"We didn't hide anything from him," Rashard says. "We're a very truthful, very straight-up family. Especially my dad. Straightforward.
"I say it helped Saquon in some way. It helped me, too. I didn't do drugs."
When Barkley arrived at Penn State, his roommate was another running back, Andre Robinson, who also was from Pennsylvania. Ask Barkley who his best friends on the team are, and Robinson will be on his shortlist.
"He's my brother," Barkley says.
But at first...
"I didn't like him," Robinson says. "We didn't get along."
That's true. Barkley agrees. By the time he got to college, he carried a grudge against anyone listed ahead of him on recruiting charts. One too many people told him that Robinson was better than him. So even during his senior year of high school, he thought about Robinson. He wondered how hard Robinson was working.
"I just wanted to work harder than he was that day," Barkley says.
He watched films of Robinson.
And now they're roommates?
"It's funny, because he's one of my closest guys now," Barkley says. "We came in the same year, the same class, the same position. We were always going to compete against each other to see who was going to play."
What happened was this: Barkley won out. He got the playing time. And somewhere during the year, for some reason, Barkley wanted Robinson to play, too. He started offering advice. They started working out together and hanging out.
"When he got his first touchdown," Barkley says, "I think I was more excited than I was for any of mine in college football."
Of course, by now Barkley has plenty of his own. Last year, he rushed for 1,496 yards and 18 touchdowns as Penn State just barely—and arguably unfairly—was left out of the four-team College Football Playoff.
If it's possible to have a coming-out moment in a loss, Barkley did at the Rose Bowl. His 79-yard touchdown run might have been the most exciting play in the most exciting game other than the national title game.
The loss has not been eating away at him. He says it was something great for the team to build on.
The expectations are understandably high. Sports Illustrated ranked him the nation's top college running back going into this season and the fifth-best player overall.
Bleacher Report's NFL prospects expert, Matt Miller, calls him "the best running back prospect of the last decade. Over Todd Gurley (injury), Ezekiel Elliott (off-field), Leonard Fournette (injury) and anyone else you've seen as of late. He's a freak athlete and has the vision and game-changing speed to be a very early draft pick."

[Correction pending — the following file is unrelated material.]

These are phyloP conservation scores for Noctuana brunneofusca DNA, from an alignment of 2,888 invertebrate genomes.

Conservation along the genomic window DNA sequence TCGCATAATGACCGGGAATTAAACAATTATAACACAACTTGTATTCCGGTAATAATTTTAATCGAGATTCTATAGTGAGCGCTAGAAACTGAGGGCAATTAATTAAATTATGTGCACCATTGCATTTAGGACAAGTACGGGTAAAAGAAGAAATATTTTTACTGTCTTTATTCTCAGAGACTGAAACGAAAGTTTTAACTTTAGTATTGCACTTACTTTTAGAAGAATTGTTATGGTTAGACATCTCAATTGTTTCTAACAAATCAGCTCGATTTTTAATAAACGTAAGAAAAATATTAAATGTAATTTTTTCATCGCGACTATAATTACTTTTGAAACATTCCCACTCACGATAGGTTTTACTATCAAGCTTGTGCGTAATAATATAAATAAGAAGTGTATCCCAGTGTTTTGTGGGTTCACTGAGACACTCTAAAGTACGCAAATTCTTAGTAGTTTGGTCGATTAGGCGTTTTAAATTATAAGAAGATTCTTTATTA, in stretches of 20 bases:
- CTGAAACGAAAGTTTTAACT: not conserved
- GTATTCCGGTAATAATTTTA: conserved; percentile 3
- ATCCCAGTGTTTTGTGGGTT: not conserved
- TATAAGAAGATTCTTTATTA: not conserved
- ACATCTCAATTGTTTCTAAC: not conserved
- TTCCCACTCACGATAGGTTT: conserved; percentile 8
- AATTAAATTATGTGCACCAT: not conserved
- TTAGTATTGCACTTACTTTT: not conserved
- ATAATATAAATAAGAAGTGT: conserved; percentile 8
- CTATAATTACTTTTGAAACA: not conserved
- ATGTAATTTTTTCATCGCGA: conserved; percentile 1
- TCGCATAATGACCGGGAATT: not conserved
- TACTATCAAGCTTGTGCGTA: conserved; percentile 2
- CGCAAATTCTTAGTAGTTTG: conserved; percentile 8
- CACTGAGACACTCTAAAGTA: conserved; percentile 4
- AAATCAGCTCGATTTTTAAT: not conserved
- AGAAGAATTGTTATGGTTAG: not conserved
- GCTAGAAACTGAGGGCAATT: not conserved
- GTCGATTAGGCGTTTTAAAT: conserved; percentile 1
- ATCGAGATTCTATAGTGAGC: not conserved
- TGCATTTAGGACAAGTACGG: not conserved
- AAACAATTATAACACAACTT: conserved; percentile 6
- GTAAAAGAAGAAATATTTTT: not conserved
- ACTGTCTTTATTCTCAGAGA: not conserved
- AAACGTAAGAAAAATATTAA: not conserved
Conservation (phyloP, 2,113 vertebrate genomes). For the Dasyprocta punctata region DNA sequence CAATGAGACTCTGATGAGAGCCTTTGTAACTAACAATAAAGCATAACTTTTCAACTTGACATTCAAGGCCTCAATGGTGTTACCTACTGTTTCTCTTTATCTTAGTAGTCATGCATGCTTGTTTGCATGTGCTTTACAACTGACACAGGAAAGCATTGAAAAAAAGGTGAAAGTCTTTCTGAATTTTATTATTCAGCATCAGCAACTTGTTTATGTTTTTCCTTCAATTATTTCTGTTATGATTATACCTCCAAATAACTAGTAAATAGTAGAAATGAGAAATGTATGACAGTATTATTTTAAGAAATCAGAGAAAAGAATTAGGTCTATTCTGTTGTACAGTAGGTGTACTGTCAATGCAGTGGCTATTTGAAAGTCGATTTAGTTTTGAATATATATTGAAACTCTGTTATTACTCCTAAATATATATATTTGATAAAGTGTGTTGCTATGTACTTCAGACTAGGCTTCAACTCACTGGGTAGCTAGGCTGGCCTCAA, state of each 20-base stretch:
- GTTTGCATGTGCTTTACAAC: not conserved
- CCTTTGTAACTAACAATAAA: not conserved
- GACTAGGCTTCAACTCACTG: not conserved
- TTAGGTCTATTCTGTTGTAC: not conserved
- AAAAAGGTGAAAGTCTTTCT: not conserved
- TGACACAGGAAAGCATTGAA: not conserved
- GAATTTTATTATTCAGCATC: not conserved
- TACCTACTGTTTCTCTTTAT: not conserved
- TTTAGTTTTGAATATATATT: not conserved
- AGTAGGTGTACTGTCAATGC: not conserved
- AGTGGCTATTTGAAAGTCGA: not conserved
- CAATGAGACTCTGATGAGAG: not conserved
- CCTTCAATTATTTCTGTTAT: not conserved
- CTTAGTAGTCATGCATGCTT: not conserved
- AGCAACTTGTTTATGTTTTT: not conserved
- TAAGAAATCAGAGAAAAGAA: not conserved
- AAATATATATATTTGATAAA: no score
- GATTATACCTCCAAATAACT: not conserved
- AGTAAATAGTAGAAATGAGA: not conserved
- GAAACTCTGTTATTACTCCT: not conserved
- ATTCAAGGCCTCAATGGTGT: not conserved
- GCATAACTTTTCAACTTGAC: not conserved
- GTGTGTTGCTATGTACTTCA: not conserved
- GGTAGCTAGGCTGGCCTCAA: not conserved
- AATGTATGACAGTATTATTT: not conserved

He's also the face of Penn State's re-emergence, a player who has won over the school's fans and in turn has helped Franklin do the same.
Meanwhile, back at Lyman Place in the Bronx, things keep getting uglier and uglier. According to Eddie Small of DNAinfo.com, in April police arrested 10 members of the "Lyman Place Bosses" gang in a raid and said they were connected to more than a dozen shootings over the past two years. Among the nicknames: Sal Capone and Mal Pacino.
What if Barkley had continued to grow up there? Would he still the man he's become? Would he still be a top 10 NFL prospect?
"Everything happens for a reason," Alibay says. "Once you start feeling that pain, that messes with your emotions and makes you harder. He wouldn't have been the same person."
"He could have gone to Juilliard," Tonya says. "You never know."
"No, you never do know," Alibay says. "But we weren't going to take a chance."
You can't always draw a straight line from a person's background to his present, but there is something about all the truth in Barkley's life that seems to have allowed him to develop into the right player, and person, to get people excited about Penn State football once again.
He does not hide from his past, and as a result it is not uncomfortable for him. He has been brought up in truth, taught it.
In Happy Valley, that's an important sentiment. Live in reality, not in the illusion of perfection.
Franklin fully understands that the connection between Penn State fans and Barkley is more than about touchdowns, bowl games and potential Heismans.
"Blue collar, hard-nosed, hard-working, appreciative," Franklin said. "I do think the fact he stayed home, people have gotten to know who he is (with the talk) about the things he's overcome, how he handled it all with such humility and grace. He aligns with Pennsylvania and Penn State and he aligns with the football team."
Barkley's past has freed him to be sensitive and tough at the same time. It is refreshing somehow that he can admit to having lacked confidence in the weight room just a few years ago—and how that has helped him to become a weight-room standout today.
He just knows where he's from. Accepts it. Owns it. Isn't trapped by it.
In his family living room in tiny Coplay, there is an open Bible. Also an open Quran. And a Book of Mormon. He has those books in his bedroom, too, even though he hasn't committed to one particular faith yet.
He is the face of Penn State's rebuilding not only its football team but also its image. He is a tough and rugged kid, but "don't let him tell you he doesn't cry at movies," his mom says.
"My mom said that?" Barkley asks.
Yes. Isn't it true?
"Well, yeah, it is," Barkley says. "I just can't believe she told you that. I'm going to have to have a talk with her.
"Don't put that in the story."
Sorry, but everything goes in. People need to know that it is every bit of truth that has led Saquon Barkley to who he is.
"OK," he says.